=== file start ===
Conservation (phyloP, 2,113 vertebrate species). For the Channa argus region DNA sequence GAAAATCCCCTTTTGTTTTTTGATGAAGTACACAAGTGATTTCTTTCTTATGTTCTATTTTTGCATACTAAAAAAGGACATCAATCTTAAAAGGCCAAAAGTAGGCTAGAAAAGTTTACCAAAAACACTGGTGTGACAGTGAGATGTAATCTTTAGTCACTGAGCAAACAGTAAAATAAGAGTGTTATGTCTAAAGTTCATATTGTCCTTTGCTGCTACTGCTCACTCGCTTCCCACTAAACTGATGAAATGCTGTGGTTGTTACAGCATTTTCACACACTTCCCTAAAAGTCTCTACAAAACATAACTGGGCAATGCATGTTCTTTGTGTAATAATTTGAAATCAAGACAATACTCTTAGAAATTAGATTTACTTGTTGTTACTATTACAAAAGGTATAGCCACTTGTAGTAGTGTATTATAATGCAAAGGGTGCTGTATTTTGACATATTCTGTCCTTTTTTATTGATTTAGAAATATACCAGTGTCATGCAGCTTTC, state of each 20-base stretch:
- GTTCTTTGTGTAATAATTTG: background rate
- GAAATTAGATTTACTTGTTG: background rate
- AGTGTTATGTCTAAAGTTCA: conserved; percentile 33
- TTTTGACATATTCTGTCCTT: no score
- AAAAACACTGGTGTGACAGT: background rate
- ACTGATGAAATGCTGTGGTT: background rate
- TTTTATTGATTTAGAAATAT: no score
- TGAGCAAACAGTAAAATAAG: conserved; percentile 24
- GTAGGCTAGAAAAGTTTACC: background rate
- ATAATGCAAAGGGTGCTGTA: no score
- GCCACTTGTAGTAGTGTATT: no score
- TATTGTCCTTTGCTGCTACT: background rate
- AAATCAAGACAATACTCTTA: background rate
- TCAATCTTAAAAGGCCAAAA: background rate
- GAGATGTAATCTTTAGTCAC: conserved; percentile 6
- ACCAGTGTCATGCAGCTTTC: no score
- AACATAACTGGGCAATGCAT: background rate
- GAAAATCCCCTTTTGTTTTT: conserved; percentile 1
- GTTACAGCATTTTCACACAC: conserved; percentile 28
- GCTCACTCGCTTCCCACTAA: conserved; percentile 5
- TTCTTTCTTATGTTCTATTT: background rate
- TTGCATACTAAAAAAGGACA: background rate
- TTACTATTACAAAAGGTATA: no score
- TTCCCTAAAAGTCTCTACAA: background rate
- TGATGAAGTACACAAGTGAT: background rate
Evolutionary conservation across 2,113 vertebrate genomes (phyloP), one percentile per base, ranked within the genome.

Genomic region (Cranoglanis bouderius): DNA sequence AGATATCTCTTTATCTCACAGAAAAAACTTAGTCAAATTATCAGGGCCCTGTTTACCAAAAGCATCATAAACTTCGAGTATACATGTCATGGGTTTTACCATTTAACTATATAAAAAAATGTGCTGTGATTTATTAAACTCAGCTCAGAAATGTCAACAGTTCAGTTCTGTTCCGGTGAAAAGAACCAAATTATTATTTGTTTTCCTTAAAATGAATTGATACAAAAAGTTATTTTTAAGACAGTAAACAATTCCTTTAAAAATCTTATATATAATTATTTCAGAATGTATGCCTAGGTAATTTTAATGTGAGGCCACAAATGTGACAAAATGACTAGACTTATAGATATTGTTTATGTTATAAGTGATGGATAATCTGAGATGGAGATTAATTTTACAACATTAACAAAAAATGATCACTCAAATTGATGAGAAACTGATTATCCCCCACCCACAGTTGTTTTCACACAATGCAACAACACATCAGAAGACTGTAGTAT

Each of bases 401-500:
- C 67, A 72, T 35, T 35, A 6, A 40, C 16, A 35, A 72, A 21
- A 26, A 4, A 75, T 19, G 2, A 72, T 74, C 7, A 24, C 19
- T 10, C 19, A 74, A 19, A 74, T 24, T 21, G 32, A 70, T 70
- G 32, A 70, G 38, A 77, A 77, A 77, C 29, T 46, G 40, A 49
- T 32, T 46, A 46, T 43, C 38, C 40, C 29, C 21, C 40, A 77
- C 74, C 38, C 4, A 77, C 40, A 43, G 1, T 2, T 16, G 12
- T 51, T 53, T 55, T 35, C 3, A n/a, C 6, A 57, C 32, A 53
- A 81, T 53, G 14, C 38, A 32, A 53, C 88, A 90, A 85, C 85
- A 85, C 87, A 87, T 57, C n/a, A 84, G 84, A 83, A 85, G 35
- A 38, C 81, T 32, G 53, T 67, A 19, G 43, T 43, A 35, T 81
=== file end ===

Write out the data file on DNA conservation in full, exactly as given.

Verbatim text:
Conservation (phyloP, 2,113 vertebrate species). For the Channa argus region DNA sequence GAAAATCCCCTTTTGTTTTTTGATGAAGTACACAAGTGATTTCTTTCTTATGTTCTATTTTTGCATACTAAAAAAGGACATCAATCTTAAAAGGCCAAAAGTAGGCTAGAAAAGTTTACCAAAAACACTGGTGTGACAGTGAGATGTAATCTTTAGTCACTGAGCAAACAGTAAAATAAGAGTGTTATGTCTAAAGTTCATATTGTCCTTTGCTGCTACTGCTCACTCGCTTCCCACTAAACTGATGAAATGCTGTGGTTGTTACAGCATTTTCACACACTTCCCTAAAAGTCTCTACAAAACATAACTGGGCAATGCATGTTCTTTGTGTAATAATTTGAAATCAAGACAATACTCTTAGAAATTAGATTTACTTGTTGTTACTATTACAAAAGGTATAGCCACTTGTAGTAGTGTATTATAATGCAAAGGGTGCTGTATTTTGACATATTCTGTCCTTTTTTATTGATTTAGAAATATACCAGTGTCATGCAGCTTTC, state of each 20-base stretch:
- GTTCTTTGTGTAATAATTTG: background rate
- GAAATTAGATTTACTTGTTG: background rate
- AGTGTTATGTCTAAAGTTCA: conserved; percentile 33
- TTTTGACATATTCTGTCCTT: no score
- AAAAACACTGGTGTGACAGT: background rate
- ACTGATGAAATGCTGTGGTT: background rate
- TTTTATTGATTTAGAAATAT: no score
- TGAGCAAACAGTAAAATAAG: conserved; percentile 24
- GTAGGCTAGAAAAGTTTACC: background rate
- ATAATGCAAAGGGTGCTGTA: no score
- GCCACTTGTAGTAGTGTATT: no score
- TATTGTCCTTTGCTGCTACT: background rate
- AAATCAAGACAATACTCTTA: background rate
- TCAATCTTAAAAGGCCAAAA: background rate
- GAGATGTAATCTTTAGTCAC: conserved; percentile 6
- ACCAGTGTCATGCAGCTTTC: no score
- AACATAACTGGGCAATGCAT: background rate
- GAAAATCCCCTTTTGTTTTT: conserved; percentile 1
- GTTACAGCATTTTCACACAC: conserved; percentile 28
- GCTCACTCGCTTCCCACTAA: conserved; percentile 5
- TTCTTTCTTATGTTCTATTT: background rate
- TTGCATACTAAAAAAGGACA: background rate
- TTACTATTACAAAAGGTATA: no score
- TTCCCTAAAAGTCTCTACAA: background rate
- TGATGAAGTACACAAGTGAT: background rate
Evolutionary conservation across 2,113 vertebrate genomes (phyloP), one percentile per base, ranked within the genome.

Genomic region (Cranoglanis bouderius): DNA sequence AGATATCTCTTTATCTCACAGAAAAAACTTAGTCAAATTATCAGGGCCCTGTTTACCAAAAGCATCATAAACTTCGAGTATACATGTCATGGGTTTTACCATTTAACTATATAAAAAAATGTGCTGTGATTTATTAAACTCAGCTCAGAAATGTCAACAGTTCAGTTCTGTTCCGGTGAAAAGAACCAAATTATTATTTGTTTTCCTTAAAATGAATTGATACAAAAAGTTATTTTTAAGACAGTAAACAATTCCTTTAAAAATCTTATATATAATTATTTCAGAATGTATGCCTAGGTAATTTTAATGTGAGGCCACAAATGTGACAAAATGACTAGACTTATAGATATTGTTTATGTTATAAGTGATGGATAATCTGAGATGGAGATTAATTTTACAACATTAACAAAAAATGATCACTCAAATTGATGAGAAACTGATTATCCCCCACCCACAGTTGTTTTCACACAATGCAACAACACATCAGAAGACTGTAGTAT

Each of bases 401-500:
- C 67, A 72, T 35, T 35, A 6, A 40, C 16, A 35, A 72, A 21
- A 26, A 4, A 75, T 19, G 2, A 72, T 74, C 7, A 24, C 19
- T 10, C 19, A 74, A 19, A 74, T 24, T 21, G 32, A 70, T 70
- G 32, A 70, G 38, A 77, A 77, A 77, C 29, T 46, G 40, A 49
- T 32, T 46, A 46, T 43, C 38, C 40, C 29, C 21, C 40, A 77
- C 74, C 38, C 4, A 77, C 40, A 43, G 1, T 2, T 16, G 12
- T 51, T 53, T 55, T 35, C 3, A n/a, C 6, A 57, C 32, A 53
- A 81, T 53, G 14, C 38, A 32, A 53, C 88, A 90, A 85, C 85
- A 85, C 87, A 87, T 57, C n/a, A 84, G 84, A 83, A 85, G 35
- A 38, C 81, T 32, G 53, T 67, A 19, G 43, T 43, A 35, T 81